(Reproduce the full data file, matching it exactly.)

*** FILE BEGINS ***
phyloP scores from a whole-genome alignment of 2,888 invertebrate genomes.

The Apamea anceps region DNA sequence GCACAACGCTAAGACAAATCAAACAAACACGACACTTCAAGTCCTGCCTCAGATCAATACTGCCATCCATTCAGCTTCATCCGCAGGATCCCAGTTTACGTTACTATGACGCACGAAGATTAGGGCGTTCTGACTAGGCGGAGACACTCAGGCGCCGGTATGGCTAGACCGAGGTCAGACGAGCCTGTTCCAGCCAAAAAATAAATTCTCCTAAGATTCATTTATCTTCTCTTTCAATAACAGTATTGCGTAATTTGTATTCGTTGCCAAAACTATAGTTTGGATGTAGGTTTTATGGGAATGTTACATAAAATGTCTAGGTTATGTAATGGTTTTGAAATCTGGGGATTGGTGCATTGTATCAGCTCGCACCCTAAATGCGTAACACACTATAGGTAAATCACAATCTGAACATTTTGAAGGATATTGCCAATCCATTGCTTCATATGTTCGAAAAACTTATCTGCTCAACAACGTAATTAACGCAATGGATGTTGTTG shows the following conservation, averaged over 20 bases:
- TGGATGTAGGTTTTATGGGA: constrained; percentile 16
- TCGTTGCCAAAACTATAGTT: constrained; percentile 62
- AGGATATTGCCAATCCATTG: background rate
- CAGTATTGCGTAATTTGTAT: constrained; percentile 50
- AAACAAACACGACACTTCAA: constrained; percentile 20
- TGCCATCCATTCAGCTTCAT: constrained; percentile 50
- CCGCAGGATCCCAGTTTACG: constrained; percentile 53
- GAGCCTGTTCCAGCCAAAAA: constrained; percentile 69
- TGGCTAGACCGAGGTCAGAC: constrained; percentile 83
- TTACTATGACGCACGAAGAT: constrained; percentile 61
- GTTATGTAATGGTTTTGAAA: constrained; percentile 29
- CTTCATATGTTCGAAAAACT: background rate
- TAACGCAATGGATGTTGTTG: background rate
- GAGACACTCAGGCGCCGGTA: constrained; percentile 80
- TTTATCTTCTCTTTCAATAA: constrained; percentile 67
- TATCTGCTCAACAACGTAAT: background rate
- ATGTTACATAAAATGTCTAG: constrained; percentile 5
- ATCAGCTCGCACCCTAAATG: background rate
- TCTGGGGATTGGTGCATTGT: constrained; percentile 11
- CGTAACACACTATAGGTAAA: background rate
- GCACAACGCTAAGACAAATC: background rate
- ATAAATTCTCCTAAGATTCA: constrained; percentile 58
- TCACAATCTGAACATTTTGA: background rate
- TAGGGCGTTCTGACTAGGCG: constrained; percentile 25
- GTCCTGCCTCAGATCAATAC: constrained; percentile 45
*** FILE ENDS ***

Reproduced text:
phyloP scores from a whole-genome alignment of 2,888 invertebrate genomes.

The Apamea anceps region DNA sequence GCACAACGCTAAGACAAATCAAACAAACACGACACTTCAAGTCCTGCCTCAGATCAATACTGCCATCCATTCAGCTTCATCCGCAGGATCCCAGTTTACGTTACTATGACGCACGAAGATTAGGGCGTTCTGACTAGGCGGAGACACTCAGGCGCCGGTATGGCTAGACCGAGGTCAGACGAGCCTGTTCCAGCCAAAAAATAAATTCTCCTAAGATTCATTTATCTTCTCTTTCAATAACAGTATTGCGTAATTTGTATTCGTTGCCAAAACTATAGTTTGGATGTAGGTTTTATGGGAATGTTACATAAAATGTCTAGGTTATGTAATGGTTTTGAAATCTGGGGATTGGTGCATTGTATCAGCTCGCACCCTAAATGCGTAACACACTATAGGTAAATCACAATCTGAACATTTTGAAGGATATTGCCAATCCATTGCTTCATATGTTCGAAAAACTTATCTGCTCAACAACGTAATTAACGCAATGGATGTTGTTG shows the following conservation, averaged over 20 bases:
- TGGATGTAGGTTTTATGGGA: constrained; percentile 16
- TCGTTGCCAAAACTATAGTT: constrained; percentile 62
- AGGATATTGCCAATCCATTG: background rate
- CAGTATTGCGTAATTTGTAT: constrained; percentile 50
- AAACAAACACGACACTTCAA: constrained; percentile 20
- TGCCATCCATTCAGCTTCAT: constrained; percentile 50
- CCGCAGGATCCCAGTTTACG: constrained; percentile 53
- GAGCCTGTTCCAGCCAAAAA: constrained; percentile 69
- TGGCTAGACCGAGGTCAGAC: constrained; percentile 83
- TTACTATGACGCACGAAGAT: constrained; percentile 61
- GTTATGTAATGGTTTTGAAA: constrained; percentile 29
- CTTCATATGTTCGAAAAACT: background rate
- TAACGCAATGGATGTTGTTG: background rate
- GAGACACTCAGGCGCCGGTA: constrained; percentile 80
- TTTATCTTCTCTTTCAATAA: constrained; percentile 67
- TATCTGCTCAACAACGTAAT: background rate
- ATGTTACATAAAATGTCTAG: constrained; percentile 5
- ATCAGCTCGCACCCTAAATG: background rate
- TCTGGGGATTGGTGCATTGT: constrained; percentile 11
- CGTAACACACTATAGGTAAA: background rate
- GCACAACGCTAAGACAAATC: background rate
- ATAAATTCTCCTAAGATTCA: constrained; percentile 58
- TCACAATCTGAACATTTTGA: background rate
- TAGGGCGTTCTGACTAGGCG: constrained; percentile 25
- GTCCTGCCTCAGATCAATAC: constrained; percentile 45